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Federal Data Breach Reveals Weaknesses Of U.S. Cybersecurity05:37
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(L-R), Katherine Archuleta, Director of the OPM, Andy Ozment of the National Program Preparedness Directorate's Office of Cyber Security and Communications, Tony Scott of the Office of Management and Budget's Office of E-Government and Information Technology, Sylvia Burns, CIO of the Interior Department, Donna Seymour, CIO of the OPM, and Michael Esser, assistant inspector general for audits in OPM, appear before the House Oversight and Government Reform Committee on Capitol Hill June 16, 2015 in Washington, DC. (Mark Wilson/Getty Images)
(L-R), Katherine Archuleta, Director of the OPM, Andy Ozment of the National Program Preparedness Directorate's Office of Cyber Security and Communications, Tony Scott of the Office of Management and Budget's Office of E-Government and Information Technology, Sylvia Burns, CIO of the Interior Department, Donna Seymour, CIO of the OPM, and Michael Esser, assistant inspector general for audits in OPM, appear before the House Oversight and Government Reform Committee on Capitol Hill June 16, 2015 in Washington, DC. (Mark Wilson/Getty Images)
This article is more than 5 years old.

The head of the U.S. government’s Office of Personnel Management has resigned, following a massive data breach by hackers. The breach revealed the weakness of the agency’s cybersecurity and raises questions about the security of all the government’s networks.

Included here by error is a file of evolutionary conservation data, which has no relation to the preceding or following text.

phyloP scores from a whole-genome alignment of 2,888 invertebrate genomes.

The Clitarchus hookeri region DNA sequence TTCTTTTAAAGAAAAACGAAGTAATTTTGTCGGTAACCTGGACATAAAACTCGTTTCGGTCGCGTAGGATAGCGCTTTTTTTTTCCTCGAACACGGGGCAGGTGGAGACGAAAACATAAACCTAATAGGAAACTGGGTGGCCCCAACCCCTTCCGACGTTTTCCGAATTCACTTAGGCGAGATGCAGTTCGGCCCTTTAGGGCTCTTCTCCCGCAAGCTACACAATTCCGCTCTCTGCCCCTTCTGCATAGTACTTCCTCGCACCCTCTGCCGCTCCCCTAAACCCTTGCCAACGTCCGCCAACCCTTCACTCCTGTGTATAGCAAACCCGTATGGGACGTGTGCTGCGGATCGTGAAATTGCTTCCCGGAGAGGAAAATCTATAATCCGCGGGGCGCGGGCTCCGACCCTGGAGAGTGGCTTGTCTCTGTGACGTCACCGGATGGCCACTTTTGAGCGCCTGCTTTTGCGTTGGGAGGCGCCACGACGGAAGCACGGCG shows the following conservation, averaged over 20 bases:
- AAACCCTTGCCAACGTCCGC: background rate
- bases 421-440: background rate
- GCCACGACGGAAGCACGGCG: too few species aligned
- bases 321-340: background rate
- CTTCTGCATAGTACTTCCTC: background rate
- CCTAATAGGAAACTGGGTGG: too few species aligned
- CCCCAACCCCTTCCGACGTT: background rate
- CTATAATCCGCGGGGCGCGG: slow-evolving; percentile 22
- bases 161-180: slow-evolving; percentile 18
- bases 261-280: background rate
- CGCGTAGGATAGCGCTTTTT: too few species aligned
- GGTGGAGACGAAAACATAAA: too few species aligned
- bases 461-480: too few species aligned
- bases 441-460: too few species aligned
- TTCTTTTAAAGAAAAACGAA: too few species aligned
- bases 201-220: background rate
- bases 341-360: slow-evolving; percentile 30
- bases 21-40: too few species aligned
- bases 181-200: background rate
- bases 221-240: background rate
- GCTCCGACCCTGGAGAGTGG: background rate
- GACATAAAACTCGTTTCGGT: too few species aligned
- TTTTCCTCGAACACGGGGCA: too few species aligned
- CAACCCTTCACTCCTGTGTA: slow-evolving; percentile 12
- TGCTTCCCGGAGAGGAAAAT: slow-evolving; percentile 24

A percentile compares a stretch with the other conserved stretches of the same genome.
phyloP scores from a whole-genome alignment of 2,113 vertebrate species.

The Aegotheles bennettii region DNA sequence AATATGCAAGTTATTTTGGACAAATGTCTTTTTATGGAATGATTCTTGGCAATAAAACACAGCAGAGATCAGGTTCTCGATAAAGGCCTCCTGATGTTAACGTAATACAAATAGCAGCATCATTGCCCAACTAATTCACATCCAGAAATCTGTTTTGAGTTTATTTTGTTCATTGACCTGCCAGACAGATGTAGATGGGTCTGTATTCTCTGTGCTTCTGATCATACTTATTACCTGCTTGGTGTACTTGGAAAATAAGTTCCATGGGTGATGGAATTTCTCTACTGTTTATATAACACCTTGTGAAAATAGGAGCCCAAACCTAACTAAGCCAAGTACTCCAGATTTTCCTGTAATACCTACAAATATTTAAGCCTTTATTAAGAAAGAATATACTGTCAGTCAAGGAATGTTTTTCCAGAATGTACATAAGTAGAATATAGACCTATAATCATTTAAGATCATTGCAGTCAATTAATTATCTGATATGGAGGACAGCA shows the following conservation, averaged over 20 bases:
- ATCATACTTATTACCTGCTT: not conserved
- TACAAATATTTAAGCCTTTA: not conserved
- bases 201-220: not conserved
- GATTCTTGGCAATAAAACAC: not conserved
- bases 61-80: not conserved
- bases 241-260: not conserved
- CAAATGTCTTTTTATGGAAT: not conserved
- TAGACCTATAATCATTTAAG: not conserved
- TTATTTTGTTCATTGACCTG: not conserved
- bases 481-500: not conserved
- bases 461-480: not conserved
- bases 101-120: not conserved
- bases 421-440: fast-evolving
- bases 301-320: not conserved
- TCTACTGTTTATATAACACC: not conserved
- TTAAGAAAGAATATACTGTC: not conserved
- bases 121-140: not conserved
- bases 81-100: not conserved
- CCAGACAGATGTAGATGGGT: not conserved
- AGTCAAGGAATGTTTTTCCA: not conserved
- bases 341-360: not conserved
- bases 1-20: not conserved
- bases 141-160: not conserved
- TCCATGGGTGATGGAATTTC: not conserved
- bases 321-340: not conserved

The breach is much larger than originally thought. Hackers stole more than 21 million social security numbers, as well as fingerprint records, employment histories and even information on employees' children and spouses.

Here & Now’s Jeremy Hobson talked with security expert Kevin Mitnick, who served time for hacking and is now the head of Mitnick Security Consulting.

"It's been known for years that the government really has poor security," Mitnick said. "I mean, we're not talking about the CIA and the NSA or Department of Defense, but other agencies within the federal government – when we read reports about their security practices, you're talking about report cards of D's and F's. They don't have their act together."

Guest

This segment aired on July 10, 2015.

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